AWS Standards - Fumes & Gases

Most welding, cutting, and metal fabrication processes produce fumes and gases that can be harmful to the health of welding machine operators.
Welding fumes are solid particles that develop from welding consumables, base metals, and any coatings on the base metal.
Shielding gases (commonly used in processes such as MIG and TIG welding) are used to protect the weld area from oxygen and water vapor, other gases develop during the welding process or are created by the effects of process radiation on the surrounding environment.

The structure and amount of these fumes and gases depend on the filler metal, base material, what welding process is being used, current level, arc length, and more.

Based on what material is being welded, health effects can range from eye, skin, and respiratory system irritation to serious compilations.
Health effects can happen immediately or at a later time.
Weld fumes can cause headaches, dizziness, nausea, and metal fume fever. Highly toxic materials can cause more serious health effects.
Overexposure to manganese affects the central nervous system which can result in impaired speech and/or movement.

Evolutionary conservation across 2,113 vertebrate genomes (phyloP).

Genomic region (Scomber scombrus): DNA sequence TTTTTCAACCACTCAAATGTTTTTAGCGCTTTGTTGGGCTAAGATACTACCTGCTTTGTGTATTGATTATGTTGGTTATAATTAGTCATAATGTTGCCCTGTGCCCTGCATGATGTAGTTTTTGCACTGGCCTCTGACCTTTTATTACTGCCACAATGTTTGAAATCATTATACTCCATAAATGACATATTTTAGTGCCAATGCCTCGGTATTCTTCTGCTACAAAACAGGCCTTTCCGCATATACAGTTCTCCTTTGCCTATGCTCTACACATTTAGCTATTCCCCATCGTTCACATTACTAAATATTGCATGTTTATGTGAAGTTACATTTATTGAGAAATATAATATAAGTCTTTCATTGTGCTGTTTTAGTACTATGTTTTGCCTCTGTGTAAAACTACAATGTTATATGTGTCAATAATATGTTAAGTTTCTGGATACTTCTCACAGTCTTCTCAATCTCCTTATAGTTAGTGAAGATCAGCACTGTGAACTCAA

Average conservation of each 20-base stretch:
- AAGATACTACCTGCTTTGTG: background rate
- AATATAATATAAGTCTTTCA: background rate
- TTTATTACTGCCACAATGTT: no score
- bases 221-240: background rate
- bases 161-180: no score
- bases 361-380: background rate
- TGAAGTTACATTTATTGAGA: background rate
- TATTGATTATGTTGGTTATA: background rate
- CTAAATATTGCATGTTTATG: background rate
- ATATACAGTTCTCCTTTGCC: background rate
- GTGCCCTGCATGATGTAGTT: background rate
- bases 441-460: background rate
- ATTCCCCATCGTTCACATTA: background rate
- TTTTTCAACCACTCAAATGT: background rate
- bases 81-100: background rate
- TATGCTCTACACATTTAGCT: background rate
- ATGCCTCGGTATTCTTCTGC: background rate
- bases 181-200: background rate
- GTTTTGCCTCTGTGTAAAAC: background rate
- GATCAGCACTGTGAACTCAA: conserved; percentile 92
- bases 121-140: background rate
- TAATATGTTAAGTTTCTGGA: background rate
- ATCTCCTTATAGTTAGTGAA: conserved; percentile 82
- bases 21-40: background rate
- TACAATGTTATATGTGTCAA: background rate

Confined spaces without proper ventilation or an air filtration system may prevent an operator from breathing air causing asphyxiation.

AWS Welding Safety & Health Facts

Chromium and Nickel in Welding Fumes
Fire and Explosion Prevention
Hot Work in Confined Spaces
Laser Welding and Cutting Safety
Resistance Spot Welding
Cadmium Exposure from Welding and Allied Processes
Metal Fume Fever
Coated Steels: Welding and Cutting Safety Concerns
Welding Safety in Education and Schools
Ventilation for Welding and Cutting
Combustible Dust Hazards in the Welding and Cutting Environment

AWS Safety & Health Fact Sheets by Industry

Aerospace
Automotive
Chemical
Construction
Education
Fabricators
Mining
Pipeline
Railroad
Utilities